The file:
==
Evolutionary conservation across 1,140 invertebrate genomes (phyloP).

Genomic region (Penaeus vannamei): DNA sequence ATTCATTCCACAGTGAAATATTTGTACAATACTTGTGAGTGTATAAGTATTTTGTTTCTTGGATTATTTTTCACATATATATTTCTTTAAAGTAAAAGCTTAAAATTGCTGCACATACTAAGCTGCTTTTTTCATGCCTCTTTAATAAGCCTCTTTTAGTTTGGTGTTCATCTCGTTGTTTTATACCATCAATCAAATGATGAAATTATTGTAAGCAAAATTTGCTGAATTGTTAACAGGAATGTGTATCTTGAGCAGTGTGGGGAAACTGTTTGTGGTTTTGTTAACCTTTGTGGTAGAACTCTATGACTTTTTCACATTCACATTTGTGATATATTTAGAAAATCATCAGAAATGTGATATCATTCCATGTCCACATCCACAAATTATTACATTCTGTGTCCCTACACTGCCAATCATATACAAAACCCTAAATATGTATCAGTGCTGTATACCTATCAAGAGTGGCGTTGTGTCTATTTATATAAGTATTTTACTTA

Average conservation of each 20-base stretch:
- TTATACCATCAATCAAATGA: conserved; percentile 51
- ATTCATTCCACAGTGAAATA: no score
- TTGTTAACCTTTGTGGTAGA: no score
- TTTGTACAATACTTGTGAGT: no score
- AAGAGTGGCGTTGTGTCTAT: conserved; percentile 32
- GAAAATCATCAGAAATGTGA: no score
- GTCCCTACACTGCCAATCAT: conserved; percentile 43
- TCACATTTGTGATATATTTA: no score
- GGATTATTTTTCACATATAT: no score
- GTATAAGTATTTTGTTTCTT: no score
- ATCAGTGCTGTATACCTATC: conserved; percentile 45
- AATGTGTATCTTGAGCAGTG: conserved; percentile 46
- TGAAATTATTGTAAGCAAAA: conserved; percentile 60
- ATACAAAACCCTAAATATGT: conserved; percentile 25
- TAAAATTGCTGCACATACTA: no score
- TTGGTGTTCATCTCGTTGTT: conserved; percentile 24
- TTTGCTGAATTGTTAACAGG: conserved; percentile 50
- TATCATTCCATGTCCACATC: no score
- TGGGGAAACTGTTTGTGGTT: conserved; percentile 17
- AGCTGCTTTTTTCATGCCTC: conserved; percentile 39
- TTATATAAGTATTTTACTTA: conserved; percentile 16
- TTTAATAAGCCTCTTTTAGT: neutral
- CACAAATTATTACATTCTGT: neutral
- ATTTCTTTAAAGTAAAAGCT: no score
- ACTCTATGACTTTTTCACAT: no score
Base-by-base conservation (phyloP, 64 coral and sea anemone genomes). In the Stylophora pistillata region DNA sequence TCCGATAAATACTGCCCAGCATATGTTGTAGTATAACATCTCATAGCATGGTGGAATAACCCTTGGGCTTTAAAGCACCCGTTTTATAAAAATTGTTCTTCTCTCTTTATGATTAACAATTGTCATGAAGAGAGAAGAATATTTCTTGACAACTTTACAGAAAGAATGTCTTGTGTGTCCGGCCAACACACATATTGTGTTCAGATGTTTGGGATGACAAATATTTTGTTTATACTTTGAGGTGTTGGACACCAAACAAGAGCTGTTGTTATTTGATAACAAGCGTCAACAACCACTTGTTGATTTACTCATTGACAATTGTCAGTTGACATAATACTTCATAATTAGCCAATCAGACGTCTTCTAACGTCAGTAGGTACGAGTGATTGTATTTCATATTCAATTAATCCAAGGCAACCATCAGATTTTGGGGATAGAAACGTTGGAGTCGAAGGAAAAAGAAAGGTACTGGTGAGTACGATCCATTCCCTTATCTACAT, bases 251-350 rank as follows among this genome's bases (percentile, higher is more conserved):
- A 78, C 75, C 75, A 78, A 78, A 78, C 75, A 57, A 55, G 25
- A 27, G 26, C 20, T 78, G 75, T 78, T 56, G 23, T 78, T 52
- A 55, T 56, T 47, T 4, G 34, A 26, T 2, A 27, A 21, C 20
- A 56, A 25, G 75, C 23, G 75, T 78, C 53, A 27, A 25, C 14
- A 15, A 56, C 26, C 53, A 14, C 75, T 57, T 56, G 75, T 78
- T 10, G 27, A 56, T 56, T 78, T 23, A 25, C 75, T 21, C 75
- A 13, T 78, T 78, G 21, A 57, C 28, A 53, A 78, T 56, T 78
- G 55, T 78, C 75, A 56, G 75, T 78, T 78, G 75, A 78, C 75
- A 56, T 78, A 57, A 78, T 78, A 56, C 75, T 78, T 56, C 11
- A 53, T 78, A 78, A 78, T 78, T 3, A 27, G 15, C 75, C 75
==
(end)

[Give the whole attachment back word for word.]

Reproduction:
Evolutionary conservation across 1,140 invertebrate genomes (phyloP).

Genomic region (Penaeus vannamei): DNA sequence ATTCATTCCACAGTGAAATATTTGTACAATACTTGTGAGTGTATAAGTATTTTGTTTCTTGGATTATTTTTCACATATATATTTCTTTAAAGTAAAAGCTTAAAATTGCTGCACATACTAAGCTGCTTTTTTCATGCCTCTTTAATAAGCCTCTTTTAGTTTGGTGTTCATCTCGTTGTTTTATACCATCAATCAAATGATGAAATTATTGTAAGCAAAATTTGCTGAATTGTTAACAGGAATGTGTATCTTGAGCAGTGTGGGGAAACTGTTTGTGGTTTTGTTAACCTTTGTGGTAGAACTCTATGACTTTTTCACATTCACATTTGTGATATATTTAGAAAATCATCAGAAATGTGATATCATTCCATGTCCACATCCACAAATTATTACATTCTGTGTCCCTACACTGCCAATCATATACAAAACCCTAAATATGTATCAGTGCTGTATACCTATCAAGAGTGGCGTTGTGTCTATTTATATAAGTATTTTACTTA

Average conservation of each 20-base stretch:
- TTATACCATCAATCAAATGA: conserved; percentile 51
- ATTCATTCCACAGTGAAATA: no score
- TTGTTAACCTTTGTGGTAGA: no score
- TTTGTACAATACTTGTGAGT: no score
- AAGAGTGGCGTTGTGTCTAT: conserved; percentile 32
- GAAAATCATCAGAAATGTGA: no score
- GTCCCTACACTGCCAATCAT: conserved; percentile 43
- TCACATTTGTGATATATTTA: no score
- GGATTATTTTTCACATATAT: no score
- GTATAAGTATTTTGTTTCTT: no score
- ATCAGTGCTGTATACCTATC: conserved; percentile 45
- AATGTGTATCTTGAGCAGTG: conserved; percentile 46
- TGAAATTATTGTAAGCAAAA: conserved; percentile 60
- ATACAAAACCCTAAATATGT: conserved; percentile 25
- TAAAATTGCTGCACATACTA: no score
- TTGGTGTTCATCTCGTTGTT: conserved; percentile 24
- TTTGCTGAATTGTTAACAGG: conserved; percentile 50
- TATCATTCCATGTCCACATC: no score
- TGGGGAAACTGTTTGTGGTT: conserved; percentile 17
- AGCTGCTTTTTTCATGCCTC: conserved; percentile 39
- TTATATAAGTATTTTACTTA: conserved; percentile 16
- TTTAATAAGCCTCTTTTAGT: neutral
- CACAAATTATTACATTCTGT: neutral
- ATTTCTTTAAAGTAAAAGCT: no score
- ACTCTATGACTTTTTCACAT: no score
Base-by-base conservation (phyloP, 64 coral and sea anemone genomes). In the Stylophora pistillata region DNA sequence TCCGATAAATACTGCCCAGCATATGTTGTAGTATAACATCTCATAGCATGGTGGAATAACCCTTGGGCTTTAAAGCACCCGTTTTATAAAAATTGTTCTTCTCTCTTTATGATTAACAATTGTCATGAAGAGAGAAGAATATTTCTTGACAACTTTACAGAAAGAATGTCTTGTGTGTCCGGCCAACACACATATTGTGTTCAGATGTTTGGGATGACAAATATTTTGTTTATACTTTGAGGTGTTGGACACCAAACAAGAGCTGTTGTTATTTGATAACAAGCGTCAACAACCACTTGTTGATTTACTCATTGACAATTGTCAGTTGACATAATACTTCATAATTAGCCAATCAGACGTCTTCTAACGTCAGTAGGTACGAGTGATTGTATTTCATATTCAATTAATCCAAGGCAACCATCAGATTTTGGGGATAGAAACGTTGGAGTCGAAGGAAAAAGAAAGGTACTGGTGAGTACGATCCATTCCCTTATCTACAT, bases 251-350 rank as follows among this genome's bases (percentile, higher is more conserved):
- A 78, C 75, C 75, A 78, A 78, A 78, C 75, A 57, A 55, G 25
- A 27, G 26, C 20, T 78, G 75, T 78, T 56, G 23, T 78, T 52
- A 55, T 56, T 47, T 4, G 34, A 26, T 2, A 27, A 21, C 20
- A 56, A 25, G 75, C 23, G 75, T 78, C 53, A 27, A 25, C 14
- A 15, A 56, C 26, C 53, A 14, C 75, T 57, T 56, G 75, T 78
- T 10, G 27, A 56, T 56, T 78, T 23, A 25, C 75, T 21, C 75
- A 13, T 78, T 78, G 21, A 57, C 28, A 53, A 78, T 56, T 78
- G 55, T 78, C 75, A 56, G 75, T 78, T 78, G 75, A 78, C 75
- A 56, T 78, A 57, A 78, T 78, A 56, C 75, T 78, T 56, C 11
- A 53, T 78, A 78, A 78, T 78, T 3, A 27, G 15, C 75, C 75